Bidossi et al. collected sinovial fluids from joint infections and confirmed the presence of fibrin-embedded S. aureus and Staphylococcus lugdunensis planktonic aggregates in their samples. Clumps were also generated in vitro, when bacteria were grown in synovial fluid, and this resulted in an up to 32-fold increase of recalcitrance to antibiotic treatments. Moreover, exposure to synovial fluid caused morphological alterations of staphylococcal biofilm structures on a titanium surface and increased the overall biofilm volume. This ex vivo evidence uncovers the mechanism of staphylococcal adoptation to the growth in synovial fluids implemented in the aggregated form. This finding highlights the importance of antibiotic susceptibility testing under conditions which should be closer to in vivo situations, in order to configure a successful therapy of joint infection.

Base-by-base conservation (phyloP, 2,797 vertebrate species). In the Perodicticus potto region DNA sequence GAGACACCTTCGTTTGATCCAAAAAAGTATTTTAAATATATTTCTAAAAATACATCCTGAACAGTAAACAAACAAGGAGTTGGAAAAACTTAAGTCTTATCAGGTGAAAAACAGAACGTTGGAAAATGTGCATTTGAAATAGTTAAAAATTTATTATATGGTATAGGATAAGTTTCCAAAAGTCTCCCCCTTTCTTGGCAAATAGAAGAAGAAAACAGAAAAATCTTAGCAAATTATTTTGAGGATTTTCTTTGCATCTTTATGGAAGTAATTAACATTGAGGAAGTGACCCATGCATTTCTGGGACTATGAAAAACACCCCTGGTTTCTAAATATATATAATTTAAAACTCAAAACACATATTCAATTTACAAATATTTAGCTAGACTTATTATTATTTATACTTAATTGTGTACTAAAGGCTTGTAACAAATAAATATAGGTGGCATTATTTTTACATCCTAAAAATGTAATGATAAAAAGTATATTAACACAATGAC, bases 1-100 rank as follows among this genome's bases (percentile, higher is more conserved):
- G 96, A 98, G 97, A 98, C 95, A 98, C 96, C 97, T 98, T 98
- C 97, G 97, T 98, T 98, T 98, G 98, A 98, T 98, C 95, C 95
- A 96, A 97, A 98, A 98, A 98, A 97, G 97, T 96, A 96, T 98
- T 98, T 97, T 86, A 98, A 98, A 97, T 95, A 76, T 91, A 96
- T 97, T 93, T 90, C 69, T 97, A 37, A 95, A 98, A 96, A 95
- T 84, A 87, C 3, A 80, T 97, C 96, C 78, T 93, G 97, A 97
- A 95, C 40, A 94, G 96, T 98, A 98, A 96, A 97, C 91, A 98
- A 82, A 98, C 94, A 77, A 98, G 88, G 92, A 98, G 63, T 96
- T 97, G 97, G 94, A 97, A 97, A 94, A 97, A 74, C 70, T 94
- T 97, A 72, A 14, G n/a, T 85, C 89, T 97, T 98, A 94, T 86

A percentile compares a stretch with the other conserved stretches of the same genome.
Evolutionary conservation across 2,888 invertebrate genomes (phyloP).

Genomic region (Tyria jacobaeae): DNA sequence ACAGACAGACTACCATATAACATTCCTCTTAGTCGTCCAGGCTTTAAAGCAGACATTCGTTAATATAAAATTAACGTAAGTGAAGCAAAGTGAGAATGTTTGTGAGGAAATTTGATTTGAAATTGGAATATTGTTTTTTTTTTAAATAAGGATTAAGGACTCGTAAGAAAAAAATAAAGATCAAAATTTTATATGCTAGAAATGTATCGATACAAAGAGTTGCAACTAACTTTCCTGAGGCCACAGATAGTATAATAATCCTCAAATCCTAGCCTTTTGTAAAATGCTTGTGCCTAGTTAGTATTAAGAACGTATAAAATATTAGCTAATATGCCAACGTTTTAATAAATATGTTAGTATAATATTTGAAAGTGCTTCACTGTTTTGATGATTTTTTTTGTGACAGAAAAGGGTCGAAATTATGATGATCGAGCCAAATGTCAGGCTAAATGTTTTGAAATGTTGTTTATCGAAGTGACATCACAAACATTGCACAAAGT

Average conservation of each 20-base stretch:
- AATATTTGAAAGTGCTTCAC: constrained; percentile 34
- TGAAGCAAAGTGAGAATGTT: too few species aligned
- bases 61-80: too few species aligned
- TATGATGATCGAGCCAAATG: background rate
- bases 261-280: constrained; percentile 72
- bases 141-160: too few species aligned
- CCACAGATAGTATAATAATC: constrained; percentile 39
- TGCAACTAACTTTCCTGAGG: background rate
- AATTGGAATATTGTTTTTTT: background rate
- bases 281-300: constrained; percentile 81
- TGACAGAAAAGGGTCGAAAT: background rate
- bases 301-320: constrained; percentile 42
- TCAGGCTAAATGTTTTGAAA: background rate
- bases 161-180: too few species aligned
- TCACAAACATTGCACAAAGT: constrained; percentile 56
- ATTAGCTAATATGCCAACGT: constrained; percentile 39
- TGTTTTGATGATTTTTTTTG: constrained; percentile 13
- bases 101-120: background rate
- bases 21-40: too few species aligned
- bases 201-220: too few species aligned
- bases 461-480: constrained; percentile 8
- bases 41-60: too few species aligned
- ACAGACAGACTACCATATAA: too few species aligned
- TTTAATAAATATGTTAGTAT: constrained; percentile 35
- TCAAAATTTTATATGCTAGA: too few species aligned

The introduction of a foreign body (e.g., an implantable device) is known to trigger bacterial adhesion and biofilm formation as some bacteria have a preferred tropism for abiotic surfaces (Arciola et al., 2018). Several bacterial infections are linked to the utilization of medical percutaneous devices, such as catheters or electrical drivelines. By perforating the skin to reach internal organs, these devices often serve as entry points for opportunistic pathogens found on our skin, such as S. aureus. Bolle et al. developed a model of skin broken by a mock electrical driveline and performed experimental infection experiments with S. aureus to evaluate the efficacy of human skin equivalent. They showed that S. aureus migration into the wound, biofilm formation and tissue damage could be mitigated by human skin equivalent, particularly when seeded with fibroblasts.